It like a kind of Bait and Switch.

  4. Off subject: Chris, I think it might be time to change your website services. Yours is the only blog that I regularly read – so I don’t know if this is common – but you’ve been having “technical problems” seemingly once a week recently. This AM, when I visited your site – or tried to – I was directed to what appears to be your publishing software’s sign on page. Once that was fixed, I couldn’t view any article, getting the dreaded “404” error. I’m computer illiterate enough to allow for the possibility that the problem MAY be on my end, but it’s usually just your site that has the issues.

      1. Also, your pop-up prompting me to join your email list is annoying. Can you put that as a link somewhere? If I disable popups on your site, Disqus doesn’t work. (I use Firefox and Safari)

          1. Well, the problem is my system is cleaned of cookies (all of them) on a regular basis, so yeah, I see that annoying pop-up just about every time (as in the first time on a given day) I visit the site. It’s true that during this visit, I only saw it once, but when I visit next week, I will end up seeing it again. I keep thinking, there’s got to be a better way, and respectfully, I agree with Raven. Make it a link, or somehow recognize that I came to the site via the email.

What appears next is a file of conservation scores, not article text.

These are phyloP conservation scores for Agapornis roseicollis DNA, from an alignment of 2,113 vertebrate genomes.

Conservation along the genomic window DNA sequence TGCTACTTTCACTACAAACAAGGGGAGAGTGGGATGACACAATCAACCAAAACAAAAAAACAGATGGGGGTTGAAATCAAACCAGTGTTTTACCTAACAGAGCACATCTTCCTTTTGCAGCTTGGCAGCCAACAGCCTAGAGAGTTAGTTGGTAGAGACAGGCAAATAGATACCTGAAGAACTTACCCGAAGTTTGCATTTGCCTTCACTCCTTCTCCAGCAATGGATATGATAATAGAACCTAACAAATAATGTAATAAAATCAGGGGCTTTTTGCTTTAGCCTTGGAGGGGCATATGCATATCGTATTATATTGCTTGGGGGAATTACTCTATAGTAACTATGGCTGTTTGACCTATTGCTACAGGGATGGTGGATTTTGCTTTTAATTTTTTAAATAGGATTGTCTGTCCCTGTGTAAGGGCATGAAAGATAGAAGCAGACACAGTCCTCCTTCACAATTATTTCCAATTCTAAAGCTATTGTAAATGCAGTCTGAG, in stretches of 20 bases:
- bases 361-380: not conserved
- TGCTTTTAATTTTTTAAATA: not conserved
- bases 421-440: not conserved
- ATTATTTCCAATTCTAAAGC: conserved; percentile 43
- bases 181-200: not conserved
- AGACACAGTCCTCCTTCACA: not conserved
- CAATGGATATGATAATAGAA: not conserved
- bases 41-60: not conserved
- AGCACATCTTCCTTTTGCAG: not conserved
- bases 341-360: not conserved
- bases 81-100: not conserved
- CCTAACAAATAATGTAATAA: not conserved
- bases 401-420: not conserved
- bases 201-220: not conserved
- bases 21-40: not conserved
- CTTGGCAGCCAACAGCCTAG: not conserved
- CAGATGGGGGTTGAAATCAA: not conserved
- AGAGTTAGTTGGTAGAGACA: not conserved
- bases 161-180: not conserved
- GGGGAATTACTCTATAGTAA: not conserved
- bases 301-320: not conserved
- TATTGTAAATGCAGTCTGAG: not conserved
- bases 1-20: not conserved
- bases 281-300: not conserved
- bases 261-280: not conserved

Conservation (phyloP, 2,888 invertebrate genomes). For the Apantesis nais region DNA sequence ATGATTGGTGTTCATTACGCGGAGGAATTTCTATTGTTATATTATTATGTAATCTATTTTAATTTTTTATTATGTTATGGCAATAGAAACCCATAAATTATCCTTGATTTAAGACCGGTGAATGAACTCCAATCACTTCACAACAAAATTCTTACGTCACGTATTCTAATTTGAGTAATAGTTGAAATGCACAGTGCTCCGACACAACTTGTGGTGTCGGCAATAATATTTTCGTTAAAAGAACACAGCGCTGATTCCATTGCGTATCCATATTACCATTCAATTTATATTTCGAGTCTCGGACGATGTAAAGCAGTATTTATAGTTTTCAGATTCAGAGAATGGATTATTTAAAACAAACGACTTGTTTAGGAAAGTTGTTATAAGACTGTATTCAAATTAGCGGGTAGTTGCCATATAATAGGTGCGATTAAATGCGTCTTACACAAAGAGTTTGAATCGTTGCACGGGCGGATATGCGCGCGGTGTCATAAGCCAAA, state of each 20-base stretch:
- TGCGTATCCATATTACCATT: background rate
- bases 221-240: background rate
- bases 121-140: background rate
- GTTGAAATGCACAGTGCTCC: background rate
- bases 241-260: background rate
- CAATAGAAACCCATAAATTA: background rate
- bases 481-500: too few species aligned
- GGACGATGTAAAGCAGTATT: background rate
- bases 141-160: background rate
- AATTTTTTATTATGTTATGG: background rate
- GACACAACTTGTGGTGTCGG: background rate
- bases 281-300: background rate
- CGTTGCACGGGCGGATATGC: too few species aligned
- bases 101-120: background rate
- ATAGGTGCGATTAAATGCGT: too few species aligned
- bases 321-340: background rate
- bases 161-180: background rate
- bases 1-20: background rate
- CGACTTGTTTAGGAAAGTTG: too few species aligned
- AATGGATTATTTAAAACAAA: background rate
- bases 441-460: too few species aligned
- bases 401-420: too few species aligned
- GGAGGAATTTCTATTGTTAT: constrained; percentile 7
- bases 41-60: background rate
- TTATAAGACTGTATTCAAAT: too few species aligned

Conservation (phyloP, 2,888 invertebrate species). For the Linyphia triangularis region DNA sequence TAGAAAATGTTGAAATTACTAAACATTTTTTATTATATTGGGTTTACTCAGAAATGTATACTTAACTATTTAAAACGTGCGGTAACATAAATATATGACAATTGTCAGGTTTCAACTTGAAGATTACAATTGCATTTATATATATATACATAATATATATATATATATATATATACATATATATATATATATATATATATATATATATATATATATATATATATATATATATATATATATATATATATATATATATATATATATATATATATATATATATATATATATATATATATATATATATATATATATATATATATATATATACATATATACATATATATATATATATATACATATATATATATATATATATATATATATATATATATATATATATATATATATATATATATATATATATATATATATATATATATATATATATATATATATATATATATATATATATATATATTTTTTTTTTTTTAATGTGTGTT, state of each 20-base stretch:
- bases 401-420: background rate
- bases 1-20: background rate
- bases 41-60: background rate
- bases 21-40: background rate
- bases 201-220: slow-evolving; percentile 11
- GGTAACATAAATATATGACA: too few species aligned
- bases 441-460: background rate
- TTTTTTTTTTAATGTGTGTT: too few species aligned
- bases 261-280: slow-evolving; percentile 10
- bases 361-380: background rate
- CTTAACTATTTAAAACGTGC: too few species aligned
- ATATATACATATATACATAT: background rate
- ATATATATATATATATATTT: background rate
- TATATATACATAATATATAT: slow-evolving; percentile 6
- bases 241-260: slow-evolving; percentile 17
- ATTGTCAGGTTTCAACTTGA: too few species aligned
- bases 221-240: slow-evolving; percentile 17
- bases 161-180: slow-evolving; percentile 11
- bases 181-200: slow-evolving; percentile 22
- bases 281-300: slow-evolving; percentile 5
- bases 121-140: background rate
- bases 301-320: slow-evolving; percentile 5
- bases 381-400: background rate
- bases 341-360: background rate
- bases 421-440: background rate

5. Always amazes me that, even on issues as uncontroversial as this, there are still some contrarians who feel the need to oppose the obvious

      1. Methinks y’all are taking this just a tad too seriously. While I’m sure you have your share of haters, Chris (who doesn’t?), I suspect the bigger culprit is people with juvenile senses of humor that purposefully pick the most ridiculous answer in a poll just to see the inevitable reaction that it garners. I’ll confess to have done the same thing when I was in high school. Of course, I was also 15 at the time and Beavis and Butt-head was my favorite TV show.

      2. I’m not a hater, but a payphone is just meant as a convenience. If you don’t like the price, call their customer service and get a credit. Or call your credit card company and chargeback the full price if WiMacHell doesn’t credit the call.

    1. It may seem obvious to you and I, but it may not be so obvious to others and we should respect their opinions. There are only 7 no votes right now, but I would not assume they are just because someone wants to be contrarian. A sizable number of people are strongly opposed to government intervention in how a company chooses to offer a service. And, there may be a few employees or owners of these companies who stop by to read what is said about them and also disagree that there should be disclosure requirements placed on them. These are both positions I strongly disagree with, but they have the right to these opinions and should not be assumed to be doofuses or pranksters every time.

      As someone who has voted in the minority occasionally I was rather offended that my votes were sometimes chocked up to juvenile behavior or pranks, when I had what I felt was a reasoned argument for my opinion.

      1. You were offended that someone on a website had an opinion that you didn’t like? Are you that insecure? You felt the person who thought the,”no” votes were juvenile, or being facetious so you automatically equated it with you? Why on Earth would that offend you? If you have a reason to vote no and you know you voted with a serious and intelligent point of view then why would you care what anyone else thinks? No one was directing anything toward you or your opinion, they were stating their opinion so why, how, could that have, “rather offended” you?